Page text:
The most poignant example of how little regard is given to social-housing tenants can be seen in the reason why cladding was installed in the first place. [The Kensington and Chelsea Tenant Management Organisation (KCTMO)] said the refurbishment at Grenfell was an attempt to 'enhance energy efficiency and help reduce residents' living costs'. As James Heartfield has pointed out previously on [Spiked], KCTMO was in fact following the orders of the government's committee on climate change -- the refurbishment was not requested by residents. Many blocks in the area were fitted with insulating cladding, new boilers and double-glazed windows, and tenants often complained about overheating. Day-to-day life for people was made more uncomfortable in the name of achieving government-set energy targets. Tenants were effectively used as fodder in the pursuit of environmentalist goals, ordered from on-high by the state. [link omitted, bold added]
Such contempt for individuals -- and not just those for whom government housing is intended -- goes hand-in-hand with that for the truth shown time and time again by the enemies of the one social system to have lifted so many from destitution to prosperity in so short a time.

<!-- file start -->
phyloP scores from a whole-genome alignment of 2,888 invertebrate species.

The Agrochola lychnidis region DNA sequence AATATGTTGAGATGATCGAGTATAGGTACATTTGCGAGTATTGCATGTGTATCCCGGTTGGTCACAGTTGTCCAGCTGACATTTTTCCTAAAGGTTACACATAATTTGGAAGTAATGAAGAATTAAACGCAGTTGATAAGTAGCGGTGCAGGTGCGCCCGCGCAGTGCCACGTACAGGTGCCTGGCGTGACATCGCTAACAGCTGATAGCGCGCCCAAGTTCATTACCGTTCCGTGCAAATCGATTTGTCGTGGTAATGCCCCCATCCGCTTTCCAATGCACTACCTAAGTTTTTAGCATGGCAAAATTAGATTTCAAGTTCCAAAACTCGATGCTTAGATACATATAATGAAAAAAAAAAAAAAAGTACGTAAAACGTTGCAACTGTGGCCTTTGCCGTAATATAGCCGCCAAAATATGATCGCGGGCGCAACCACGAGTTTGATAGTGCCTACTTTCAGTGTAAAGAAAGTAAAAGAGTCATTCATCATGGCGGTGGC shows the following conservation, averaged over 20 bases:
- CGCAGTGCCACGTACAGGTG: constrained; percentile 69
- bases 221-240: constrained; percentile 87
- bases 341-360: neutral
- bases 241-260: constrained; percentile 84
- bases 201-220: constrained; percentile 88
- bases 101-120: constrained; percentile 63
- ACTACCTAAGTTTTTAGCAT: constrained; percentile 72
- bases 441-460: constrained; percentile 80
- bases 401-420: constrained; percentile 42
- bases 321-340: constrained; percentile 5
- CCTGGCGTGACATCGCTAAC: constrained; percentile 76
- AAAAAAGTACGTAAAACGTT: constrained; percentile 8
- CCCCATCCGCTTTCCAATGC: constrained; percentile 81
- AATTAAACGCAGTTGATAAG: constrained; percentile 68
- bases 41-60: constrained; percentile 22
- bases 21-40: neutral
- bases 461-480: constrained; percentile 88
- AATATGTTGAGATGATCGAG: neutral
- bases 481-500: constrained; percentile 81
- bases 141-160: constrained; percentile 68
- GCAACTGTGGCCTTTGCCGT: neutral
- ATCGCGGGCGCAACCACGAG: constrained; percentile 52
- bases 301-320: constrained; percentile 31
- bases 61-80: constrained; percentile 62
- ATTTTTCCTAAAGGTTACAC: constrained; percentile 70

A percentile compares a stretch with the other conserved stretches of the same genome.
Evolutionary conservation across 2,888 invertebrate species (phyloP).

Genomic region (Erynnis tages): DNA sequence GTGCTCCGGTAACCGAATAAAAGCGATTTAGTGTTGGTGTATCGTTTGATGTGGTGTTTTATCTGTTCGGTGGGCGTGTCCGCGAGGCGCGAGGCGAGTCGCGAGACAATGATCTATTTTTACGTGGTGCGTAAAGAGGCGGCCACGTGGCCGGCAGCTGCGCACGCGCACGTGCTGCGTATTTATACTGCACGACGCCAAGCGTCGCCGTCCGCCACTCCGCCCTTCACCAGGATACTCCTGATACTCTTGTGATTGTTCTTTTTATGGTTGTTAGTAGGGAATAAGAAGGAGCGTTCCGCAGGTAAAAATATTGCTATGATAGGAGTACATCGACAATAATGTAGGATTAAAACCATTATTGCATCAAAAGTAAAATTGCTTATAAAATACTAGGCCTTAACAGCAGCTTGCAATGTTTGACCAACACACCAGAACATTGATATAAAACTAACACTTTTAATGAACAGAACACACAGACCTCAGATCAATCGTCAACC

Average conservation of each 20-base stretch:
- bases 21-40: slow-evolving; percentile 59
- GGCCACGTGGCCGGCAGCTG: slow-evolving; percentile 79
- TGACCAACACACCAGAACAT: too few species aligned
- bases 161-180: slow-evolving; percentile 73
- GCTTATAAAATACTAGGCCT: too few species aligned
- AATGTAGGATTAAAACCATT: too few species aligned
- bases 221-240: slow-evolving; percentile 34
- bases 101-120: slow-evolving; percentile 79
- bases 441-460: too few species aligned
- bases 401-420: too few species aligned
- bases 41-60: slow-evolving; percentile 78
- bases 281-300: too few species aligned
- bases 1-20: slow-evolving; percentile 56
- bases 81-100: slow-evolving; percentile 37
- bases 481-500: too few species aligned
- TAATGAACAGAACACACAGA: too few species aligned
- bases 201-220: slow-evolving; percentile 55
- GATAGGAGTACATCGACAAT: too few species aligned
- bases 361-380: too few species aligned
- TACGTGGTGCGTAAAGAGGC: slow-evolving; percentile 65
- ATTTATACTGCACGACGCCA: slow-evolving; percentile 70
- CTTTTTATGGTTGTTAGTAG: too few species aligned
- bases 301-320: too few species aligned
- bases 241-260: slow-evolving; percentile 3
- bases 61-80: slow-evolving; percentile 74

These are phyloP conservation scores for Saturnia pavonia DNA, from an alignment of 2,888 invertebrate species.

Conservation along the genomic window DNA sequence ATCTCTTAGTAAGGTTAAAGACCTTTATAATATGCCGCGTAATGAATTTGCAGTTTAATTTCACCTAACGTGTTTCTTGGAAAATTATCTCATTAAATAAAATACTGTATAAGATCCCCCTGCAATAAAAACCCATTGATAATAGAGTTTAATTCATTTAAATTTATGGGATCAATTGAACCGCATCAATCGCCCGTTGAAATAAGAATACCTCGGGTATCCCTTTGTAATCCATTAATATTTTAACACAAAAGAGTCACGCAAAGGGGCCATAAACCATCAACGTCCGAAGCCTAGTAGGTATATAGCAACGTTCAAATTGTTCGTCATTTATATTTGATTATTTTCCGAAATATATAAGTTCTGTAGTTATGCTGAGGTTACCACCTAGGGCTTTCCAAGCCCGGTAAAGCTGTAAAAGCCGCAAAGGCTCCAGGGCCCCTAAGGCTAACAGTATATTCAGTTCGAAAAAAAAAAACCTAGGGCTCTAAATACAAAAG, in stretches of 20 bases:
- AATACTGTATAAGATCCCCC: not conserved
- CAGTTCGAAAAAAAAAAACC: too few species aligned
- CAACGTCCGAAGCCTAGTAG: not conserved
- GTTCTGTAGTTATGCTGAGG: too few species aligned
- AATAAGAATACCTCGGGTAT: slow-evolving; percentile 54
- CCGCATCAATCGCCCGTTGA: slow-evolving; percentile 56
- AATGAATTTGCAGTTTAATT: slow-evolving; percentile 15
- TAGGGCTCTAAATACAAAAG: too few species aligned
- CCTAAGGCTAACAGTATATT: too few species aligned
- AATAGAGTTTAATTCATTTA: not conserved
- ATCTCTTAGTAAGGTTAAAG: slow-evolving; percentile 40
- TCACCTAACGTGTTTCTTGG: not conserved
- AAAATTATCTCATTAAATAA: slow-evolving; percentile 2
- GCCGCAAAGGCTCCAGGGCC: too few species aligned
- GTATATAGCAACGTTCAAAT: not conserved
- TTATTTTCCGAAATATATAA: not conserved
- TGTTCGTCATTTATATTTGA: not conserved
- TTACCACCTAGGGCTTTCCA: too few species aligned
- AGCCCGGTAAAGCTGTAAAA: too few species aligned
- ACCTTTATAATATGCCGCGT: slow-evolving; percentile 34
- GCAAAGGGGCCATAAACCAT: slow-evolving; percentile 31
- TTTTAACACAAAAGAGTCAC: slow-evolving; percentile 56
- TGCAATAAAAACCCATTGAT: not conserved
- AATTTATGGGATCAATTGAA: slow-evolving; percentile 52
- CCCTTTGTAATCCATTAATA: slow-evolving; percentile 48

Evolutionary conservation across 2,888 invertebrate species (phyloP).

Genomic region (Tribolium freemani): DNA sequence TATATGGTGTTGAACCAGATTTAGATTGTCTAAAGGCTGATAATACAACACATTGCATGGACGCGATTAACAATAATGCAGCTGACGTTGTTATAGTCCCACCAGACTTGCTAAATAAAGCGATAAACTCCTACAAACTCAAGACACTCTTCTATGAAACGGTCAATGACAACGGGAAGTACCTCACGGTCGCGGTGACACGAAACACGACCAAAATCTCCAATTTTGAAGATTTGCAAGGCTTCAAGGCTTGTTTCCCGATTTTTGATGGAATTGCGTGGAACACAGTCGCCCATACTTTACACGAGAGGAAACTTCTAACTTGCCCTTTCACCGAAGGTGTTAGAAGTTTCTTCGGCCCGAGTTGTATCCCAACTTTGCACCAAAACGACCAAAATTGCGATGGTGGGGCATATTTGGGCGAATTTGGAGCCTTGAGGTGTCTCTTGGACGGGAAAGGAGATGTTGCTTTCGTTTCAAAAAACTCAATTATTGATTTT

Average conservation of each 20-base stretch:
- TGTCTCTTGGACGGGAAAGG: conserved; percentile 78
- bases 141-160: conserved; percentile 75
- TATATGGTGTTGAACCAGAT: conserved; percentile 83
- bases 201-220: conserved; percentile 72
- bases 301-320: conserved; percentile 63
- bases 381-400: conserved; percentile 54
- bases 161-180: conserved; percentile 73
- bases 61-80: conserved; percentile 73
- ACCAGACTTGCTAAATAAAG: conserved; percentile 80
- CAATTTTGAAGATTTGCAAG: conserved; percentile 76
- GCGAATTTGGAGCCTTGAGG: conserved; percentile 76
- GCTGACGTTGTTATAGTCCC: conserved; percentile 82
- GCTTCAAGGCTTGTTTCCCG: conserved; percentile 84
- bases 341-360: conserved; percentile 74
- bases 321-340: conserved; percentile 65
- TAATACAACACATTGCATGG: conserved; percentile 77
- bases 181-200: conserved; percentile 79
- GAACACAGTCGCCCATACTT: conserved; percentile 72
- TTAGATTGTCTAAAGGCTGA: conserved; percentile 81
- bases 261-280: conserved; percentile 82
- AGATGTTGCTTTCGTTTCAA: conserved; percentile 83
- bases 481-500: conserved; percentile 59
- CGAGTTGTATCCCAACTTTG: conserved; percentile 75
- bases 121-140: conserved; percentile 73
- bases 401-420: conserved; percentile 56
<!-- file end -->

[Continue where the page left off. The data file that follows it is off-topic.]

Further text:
-- CAV


Interviewing: More Than Just Words

Monday, July 24, 2017

Business advice columnist Allison Green exemplifies why I am a fan in her answer to a question regarding how a company should follow up with a job candidate who fails to show up for an interview.

What I find interesting is not so much her answer to the question, which is straightforward and reasonable, but the larger lesson she sees and expands upon. Green, aware that some companies send reminder emails to interviewing applicants, goes on to say why that is a bad idea:

[A]bsolutely do not send reminder emails the morning of the interview. You do not want to hire anyone who needs a reminder email for something as important as an interview--not unless you also want to send reminder emails about work each day while they're working for you. People are on their best behavior during hiring processes and they're not likely to get more responsible once they have the job.

If someone would forget the interview without a reminder, that's hugely important information that you want to have about them--possibly more important than anything you'd learn in the interview. So please tell your business development manager that you want to screen out people who aren't reliable and can't manage their own appointments.

Remember, there are all kinds of ways to learn valuable information about candidates during your entire hiring process--it's not just about their cover letter, rèsumè, and references...
Although Green doesn't explicitly say, "Remember what the purpose of a job interview is, and apply it to all aspects of the process," it is easy to start thinking in that vein when reading the answer to her question because she demonstrates what that looks like. On top of that, I am sure I am not alone among her readers to realize that much of her advice, on top of being sound for business, is not that difficult to apply to other areas in one's life.

-- CAV


Friday Hodgepodge

Friday, July 21, 2017

Notable Commentary